A day after Mexican President Enrique Peña Nieto’s inauguration, opposition leaders met with the new leader to sign the “Pact for Mexico”, a bipartisan agreement to increase economic cooperation and improve the stability in a country notorious for its violent drug war and devastating corruption.[1] The current plague of instability in Mexico appears to have attracted transnational criminal and terrorist organizations such as Hezbollah, which should be of paramount concern for President Peña Nieto. Hezbollah’s presence would further indicate a disturbing degree of instability in Mexico, which would undermine economic and social developments. 
    Hezbollah has been reportedly operating for over a decade in some of South America’s most corrupt and violent regions. However, a series of arrests, coupled with the discovery of an international money-laundering scheme in Mexico, has led some to claim that Hezbollah has now established a foothold in the country.[2] While its presence in Mexico is still contested, the framework for Hezbollah’s operations is now met with ideal conditions, given the group’s history of operating in areas with high levels of corruption are present.[3] 

    The South American drug trade has provided an opportunity for Hezbollah’s illicit activity for years, which would allow the terrorist organization to maintain financial solvency. According to U.S. security services, the majority of Hezbollah’s illegal operations have occurred along the Colombia-Venezuela border, as well as the Tri- Border Region between Paraguay, Brazil, and Argentina. In these areas, a number of analysts have suggested that Hezbollah has aligned with various drug cartels to the mutual benefit of all parties involved.[4] Mexico, with its half-decade of escalating drug activity, presents similar conditions to those Latin American regions that are thought to already have ties to Hezbollah. These regions suffer from bouts of instability and are inflicted with high rates of corruption and a lucrative drug trade.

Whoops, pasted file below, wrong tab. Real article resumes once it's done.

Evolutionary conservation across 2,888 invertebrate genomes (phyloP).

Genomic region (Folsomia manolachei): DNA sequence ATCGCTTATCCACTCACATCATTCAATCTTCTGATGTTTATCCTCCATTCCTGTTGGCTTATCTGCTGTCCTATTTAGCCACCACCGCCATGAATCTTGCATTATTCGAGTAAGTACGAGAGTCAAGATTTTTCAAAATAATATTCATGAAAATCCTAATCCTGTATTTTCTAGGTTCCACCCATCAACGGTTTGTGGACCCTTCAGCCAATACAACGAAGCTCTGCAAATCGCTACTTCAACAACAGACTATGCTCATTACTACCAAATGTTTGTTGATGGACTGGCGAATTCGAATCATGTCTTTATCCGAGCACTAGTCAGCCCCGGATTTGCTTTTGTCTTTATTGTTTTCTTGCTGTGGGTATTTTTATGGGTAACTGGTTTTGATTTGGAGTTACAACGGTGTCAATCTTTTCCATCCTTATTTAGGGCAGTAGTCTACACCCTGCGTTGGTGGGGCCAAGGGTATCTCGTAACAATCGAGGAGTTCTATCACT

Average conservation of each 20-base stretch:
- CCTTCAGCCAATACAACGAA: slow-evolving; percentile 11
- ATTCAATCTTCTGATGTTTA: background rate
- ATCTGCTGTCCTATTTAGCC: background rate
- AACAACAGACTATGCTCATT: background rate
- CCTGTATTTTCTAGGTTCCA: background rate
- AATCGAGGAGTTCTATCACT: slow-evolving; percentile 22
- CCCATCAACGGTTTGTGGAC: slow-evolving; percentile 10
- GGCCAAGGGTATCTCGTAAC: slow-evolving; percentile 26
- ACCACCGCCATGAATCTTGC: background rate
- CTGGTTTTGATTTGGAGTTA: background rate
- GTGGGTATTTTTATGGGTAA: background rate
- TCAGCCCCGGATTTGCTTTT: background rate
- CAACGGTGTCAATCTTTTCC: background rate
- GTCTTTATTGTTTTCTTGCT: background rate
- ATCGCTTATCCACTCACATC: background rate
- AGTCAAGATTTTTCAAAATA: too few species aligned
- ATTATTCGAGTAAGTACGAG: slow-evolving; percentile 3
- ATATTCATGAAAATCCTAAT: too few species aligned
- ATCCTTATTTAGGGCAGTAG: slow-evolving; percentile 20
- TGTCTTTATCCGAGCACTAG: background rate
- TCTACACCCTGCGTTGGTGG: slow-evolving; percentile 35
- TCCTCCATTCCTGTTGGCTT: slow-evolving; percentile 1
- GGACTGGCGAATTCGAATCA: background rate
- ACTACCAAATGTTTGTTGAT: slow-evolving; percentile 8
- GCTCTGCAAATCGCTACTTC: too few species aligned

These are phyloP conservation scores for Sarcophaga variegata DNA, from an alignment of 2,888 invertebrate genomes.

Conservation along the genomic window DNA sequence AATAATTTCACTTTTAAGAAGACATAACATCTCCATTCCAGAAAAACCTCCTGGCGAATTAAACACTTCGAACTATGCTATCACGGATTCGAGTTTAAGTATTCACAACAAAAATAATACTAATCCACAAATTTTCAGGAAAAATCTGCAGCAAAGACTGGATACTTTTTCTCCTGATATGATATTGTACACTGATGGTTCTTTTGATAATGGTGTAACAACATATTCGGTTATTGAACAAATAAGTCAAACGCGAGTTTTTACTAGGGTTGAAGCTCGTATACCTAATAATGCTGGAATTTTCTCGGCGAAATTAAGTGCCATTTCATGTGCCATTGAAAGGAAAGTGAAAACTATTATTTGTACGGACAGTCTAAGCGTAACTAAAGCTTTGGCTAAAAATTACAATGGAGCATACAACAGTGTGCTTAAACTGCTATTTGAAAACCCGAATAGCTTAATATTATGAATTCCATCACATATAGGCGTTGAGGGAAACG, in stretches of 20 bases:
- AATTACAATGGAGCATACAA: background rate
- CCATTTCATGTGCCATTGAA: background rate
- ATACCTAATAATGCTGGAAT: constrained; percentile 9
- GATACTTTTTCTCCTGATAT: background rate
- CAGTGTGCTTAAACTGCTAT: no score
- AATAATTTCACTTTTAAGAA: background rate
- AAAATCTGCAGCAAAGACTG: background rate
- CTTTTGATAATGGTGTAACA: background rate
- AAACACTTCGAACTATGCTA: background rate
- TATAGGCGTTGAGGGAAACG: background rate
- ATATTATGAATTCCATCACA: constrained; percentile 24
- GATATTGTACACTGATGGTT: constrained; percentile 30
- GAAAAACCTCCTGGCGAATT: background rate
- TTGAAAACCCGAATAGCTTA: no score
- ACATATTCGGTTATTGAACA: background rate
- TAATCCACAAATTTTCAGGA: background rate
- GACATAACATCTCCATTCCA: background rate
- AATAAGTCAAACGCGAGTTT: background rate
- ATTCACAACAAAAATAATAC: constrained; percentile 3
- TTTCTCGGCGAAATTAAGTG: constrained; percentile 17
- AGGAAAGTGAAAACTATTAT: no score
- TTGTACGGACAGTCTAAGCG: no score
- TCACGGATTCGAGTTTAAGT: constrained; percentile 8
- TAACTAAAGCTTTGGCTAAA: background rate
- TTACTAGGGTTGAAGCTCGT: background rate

Evidence of Hezbollah’s Presence in Mexico 

    Hezbollah’s presence in Mexico is a conservational topic among politicians as well as security experts.[5] However, recent arrests and a surge of indictments, strengthens the argument that Hezbollah is now active in Mexico:

    On May 5, 2012, Jamal Yousef, a former member of the Syrian Army, pleaded guilty in a U.S. Court to a conspiracy that provided weapons to a Colombian terrorist organization in exchange for cocaine. Court documents revealed that the weapons used for the transaction had been stolen from Iraq, and were being held by a Hezbollah operative in Mexico.[6] 

    On June 23, 2012, Ayman Joumaa, a Hezbollah associate, was indicted in a U.S. Federal Court on charges of a conspiracy to distribute narcotics and engage in potential money laundering. Ayman Joumaa and his associates were accused of smuggling narcotics from Colombia to Mexico for the “Los Zetas” drug cartel. The drug earnings would be transmitted, laundered around the world and then placed in business and bank accounts linked to Hezbollah.[7]

    In September 2012, authorities arrested three men suspected of being Hezbollah operatives hiding in Mexico. One of them was a Lebanese man named Raffic Labboun, also a naturalized U.S. Citizen, who was considered to be the leader of Hezbollah operations in San Francisco, however, he fled to Mexico after being released from prison in the U.S. for fraud linked to the terrorist organization.[8] 

    While there has been a good deal of speculation over Hezbollah’s activity in Mexico, evidence reveals that their main objective has been financial in nature.

    Economic Reform Countered by Corruption 

    Newly inaugurated President Peña Nieto campaigned heavily on economic development issues by means of a series of basic reforms. The president believes that his reforms will boost Mexico’s economy and in the process, transform the country into being one of the world’s most important economic drivers. Mexico has excited economic forecasters, given that its GDP is expected to grow 4 percent annually, and the unemployment rate should fall below 5 percent.[9] However, foreign investors are concerned that Mexico is too unstable to develop into a global economic power. They argue the drug trade and rampant corruption will dampen any economic reform brought forth by the government.[10] In fact, according to a 2009 report by the U.S. Joint Forces Command concerning future threats, “In terms of worst case scenarios, Mexico… bears consideration for a rapid and sudden collapse.[11]
    Corruption has hindered Mexico’s social and economic development for years. Today, Mexico is the 71st most corrupt country in the world, and finds itself with little ability to reverse this debilitating trend without a stronger and more centralized anti-crime enforcement strategy.[12] If Mexico is to develop according to its lofty projections, the country’s endemic corruption rate must be more effectively addressed and resolved.